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Following years of localisation, ‘stewardship’ is no longer a strange concept to investors and listed firms in China. Participation in shareholder voting has been on the rise, and company managements are becoming more responsive to engagement by investors. These positive developments go hand-in-hand with the rising awareness in China over environmental, social and governance (ESG) investing, which has gained traction in the wake of the Covid-19 pandemic. Moreover, in September 2020, the popularity of sustainable investing received a significant boost from China’s announcement of a 2060 national target for reaching net zero greenhouse gas emissions.
Investment stewardship refers to the fiduciary duty of professional money managers to provide responsible oversight of capital on behalf of clients. Voting at a company’s shareholder meetings and directly engaging with its management are key tools for investors to encourage sustainable business behaviour and enhance client returns.
Policy support has played a key role in driving China’s ESG and stewardship development over the last few years. The government has introduced a series of policies aimed at fostering high-quality disclosure and responsible investing.
For instance, the Shenzhen Stock Exchange issued guidelines in January of this year requiring listed firms to disclose their ESG performance and making such disclosure a key focus of regulatory review. In June, the China Banking and Insurance Regulatory Commission (CBIRC) asked banks and insurers to incorporate ESG standards in their investment processes and to enhance their stewardship practices.
These guidelines followed a directive from the State Council, China’s cabinet, in September 2020 calling for greater information transparency and more active institutional participation in corporate governance.
Institutional participation in the A-share market continues to rise while the dominance of controlling shareholders is easing somewhat, creating more room for asset managers like Fidelity to deepen their stewardship practices. At the same time, 2021 saw a significant increase in the number of onshore Chinese signatories for the United Nations Principals for Responsible Investing (PRI) programme, with 25 new asset managers joining last year versus 13 in 2020. And while many minority investors have yet to be convinced of the power of voting in shareholder meetings to challenge controlling interests, some are starting to at least express themselves through dissenting votes. The proportion of minority shareholders casting “against” ballots has jumped in recent years, albeit from a low base.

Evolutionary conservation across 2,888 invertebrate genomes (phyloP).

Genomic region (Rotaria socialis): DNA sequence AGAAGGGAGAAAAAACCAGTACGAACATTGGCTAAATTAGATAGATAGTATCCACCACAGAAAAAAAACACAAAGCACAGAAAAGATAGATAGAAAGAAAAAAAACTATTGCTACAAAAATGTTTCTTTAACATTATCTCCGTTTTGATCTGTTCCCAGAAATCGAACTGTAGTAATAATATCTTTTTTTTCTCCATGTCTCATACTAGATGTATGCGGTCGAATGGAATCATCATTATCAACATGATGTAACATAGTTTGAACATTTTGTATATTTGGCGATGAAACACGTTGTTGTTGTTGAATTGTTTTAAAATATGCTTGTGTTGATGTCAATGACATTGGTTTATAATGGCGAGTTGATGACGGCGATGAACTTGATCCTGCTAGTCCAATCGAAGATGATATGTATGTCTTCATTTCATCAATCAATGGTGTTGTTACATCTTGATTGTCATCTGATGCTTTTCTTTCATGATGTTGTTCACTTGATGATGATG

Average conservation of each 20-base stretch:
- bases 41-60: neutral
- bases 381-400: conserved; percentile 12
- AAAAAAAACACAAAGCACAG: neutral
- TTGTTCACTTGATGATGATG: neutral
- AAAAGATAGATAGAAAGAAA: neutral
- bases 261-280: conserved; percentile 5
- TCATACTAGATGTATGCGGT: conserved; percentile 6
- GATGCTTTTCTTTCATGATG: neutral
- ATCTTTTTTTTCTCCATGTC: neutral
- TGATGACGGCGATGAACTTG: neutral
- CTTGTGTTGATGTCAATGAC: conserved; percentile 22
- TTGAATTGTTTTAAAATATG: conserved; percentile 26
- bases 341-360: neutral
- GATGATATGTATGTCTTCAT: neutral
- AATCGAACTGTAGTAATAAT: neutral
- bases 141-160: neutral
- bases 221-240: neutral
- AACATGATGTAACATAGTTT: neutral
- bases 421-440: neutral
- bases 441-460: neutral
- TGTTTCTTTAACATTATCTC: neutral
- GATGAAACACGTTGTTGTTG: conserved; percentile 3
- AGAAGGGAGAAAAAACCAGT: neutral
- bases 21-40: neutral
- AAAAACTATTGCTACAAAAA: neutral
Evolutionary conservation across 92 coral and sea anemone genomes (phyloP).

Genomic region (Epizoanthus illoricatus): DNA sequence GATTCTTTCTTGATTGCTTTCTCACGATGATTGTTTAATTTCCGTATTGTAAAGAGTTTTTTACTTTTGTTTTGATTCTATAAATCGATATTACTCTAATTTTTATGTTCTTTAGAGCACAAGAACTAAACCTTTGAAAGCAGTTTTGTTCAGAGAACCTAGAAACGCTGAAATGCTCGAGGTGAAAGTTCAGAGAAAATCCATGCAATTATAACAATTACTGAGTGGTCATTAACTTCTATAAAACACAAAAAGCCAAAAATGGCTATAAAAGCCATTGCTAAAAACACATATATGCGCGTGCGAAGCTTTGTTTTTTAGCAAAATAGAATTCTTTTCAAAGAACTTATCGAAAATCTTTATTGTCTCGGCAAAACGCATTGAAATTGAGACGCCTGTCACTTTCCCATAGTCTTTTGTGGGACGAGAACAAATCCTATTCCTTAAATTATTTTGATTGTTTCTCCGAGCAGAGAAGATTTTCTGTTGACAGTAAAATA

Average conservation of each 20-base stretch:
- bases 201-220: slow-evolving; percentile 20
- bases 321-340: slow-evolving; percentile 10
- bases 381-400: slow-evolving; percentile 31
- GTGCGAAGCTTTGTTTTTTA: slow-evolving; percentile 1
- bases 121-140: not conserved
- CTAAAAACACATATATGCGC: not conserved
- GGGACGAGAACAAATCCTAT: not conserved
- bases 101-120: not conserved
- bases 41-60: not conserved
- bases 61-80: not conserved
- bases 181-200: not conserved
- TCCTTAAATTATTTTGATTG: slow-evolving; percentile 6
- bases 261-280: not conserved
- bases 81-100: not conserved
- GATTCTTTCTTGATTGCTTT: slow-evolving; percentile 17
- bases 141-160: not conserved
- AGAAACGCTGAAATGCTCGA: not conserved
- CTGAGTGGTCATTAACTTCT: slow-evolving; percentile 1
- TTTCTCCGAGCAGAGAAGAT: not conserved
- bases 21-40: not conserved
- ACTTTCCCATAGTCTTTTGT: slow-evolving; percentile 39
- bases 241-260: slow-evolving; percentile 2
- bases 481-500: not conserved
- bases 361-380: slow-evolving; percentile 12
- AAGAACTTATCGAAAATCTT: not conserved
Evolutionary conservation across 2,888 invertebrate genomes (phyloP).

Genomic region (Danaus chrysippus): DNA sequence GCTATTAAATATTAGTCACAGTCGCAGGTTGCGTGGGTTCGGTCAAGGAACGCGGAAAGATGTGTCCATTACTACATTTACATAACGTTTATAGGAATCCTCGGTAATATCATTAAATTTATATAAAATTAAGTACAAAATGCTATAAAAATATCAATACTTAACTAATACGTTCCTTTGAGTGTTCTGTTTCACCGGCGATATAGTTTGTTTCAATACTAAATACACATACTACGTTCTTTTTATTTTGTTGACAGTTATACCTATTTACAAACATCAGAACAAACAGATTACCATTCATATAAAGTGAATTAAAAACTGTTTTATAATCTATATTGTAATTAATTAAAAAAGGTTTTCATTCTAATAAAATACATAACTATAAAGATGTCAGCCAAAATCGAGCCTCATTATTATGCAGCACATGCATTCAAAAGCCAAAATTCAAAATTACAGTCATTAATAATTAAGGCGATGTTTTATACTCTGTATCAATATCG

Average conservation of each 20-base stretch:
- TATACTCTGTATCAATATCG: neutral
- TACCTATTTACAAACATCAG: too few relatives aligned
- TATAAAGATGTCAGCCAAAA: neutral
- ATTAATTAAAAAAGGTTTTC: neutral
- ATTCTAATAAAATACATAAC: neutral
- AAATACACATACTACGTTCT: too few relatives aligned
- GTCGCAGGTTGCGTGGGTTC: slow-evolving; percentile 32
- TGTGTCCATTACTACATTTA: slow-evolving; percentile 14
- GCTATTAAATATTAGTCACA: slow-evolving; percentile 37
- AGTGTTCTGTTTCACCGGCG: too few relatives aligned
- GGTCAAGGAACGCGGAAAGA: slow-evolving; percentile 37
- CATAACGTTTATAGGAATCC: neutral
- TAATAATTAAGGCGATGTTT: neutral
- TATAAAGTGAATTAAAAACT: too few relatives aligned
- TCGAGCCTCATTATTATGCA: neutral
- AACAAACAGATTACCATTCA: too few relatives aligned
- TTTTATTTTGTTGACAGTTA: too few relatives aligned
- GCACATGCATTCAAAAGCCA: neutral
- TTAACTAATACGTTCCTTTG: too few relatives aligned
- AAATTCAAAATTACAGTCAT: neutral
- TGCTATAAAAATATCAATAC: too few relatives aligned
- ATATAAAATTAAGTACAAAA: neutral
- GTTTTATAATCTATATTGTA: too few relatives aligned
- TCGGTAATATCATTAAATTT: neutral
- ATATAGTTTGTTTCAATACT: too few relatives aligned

On the other hand, companies have actively increased shareholder communication, with the proportion of listed companies in the A-share market discussing earnings results with investors rising from 55 per cent in 2020 to 94 per cent in the third quarter of this year. The number of firms within the study publishing ESG reports (excluding corporate social responsibility, or CSR, reports) has also increased dramatically, rising to 262 as of the first three quarters of 2022, a threefold increase from the same period a year earlier.
While we’ve seen incremental progress, there is still meaningful room for further improvement in active stewardship. At shareholder meetings, plans floated by minority investors remain insignificant in number, despite an overall increase in proposals. We need greater enthusiasm for voting among A-share investors; holders of Hong Kong-listed H-shares, led by foreign institutions, remain the more active group of voters. Moreover, proposals on environmental and social issues are conspicuously scarce, although governance-related initiatives have been rising steadily.
The full report consists of three main sections: 1) an overview of trends in shareholder resolutions and voting; 2) responsible voting case studies; and 3) engagement case studies.
Click here to view and download the full Fidelity International China Stewardship Report 2022 as a PDF document.
Or click here to revisit the inaugural 2020 edition of the report.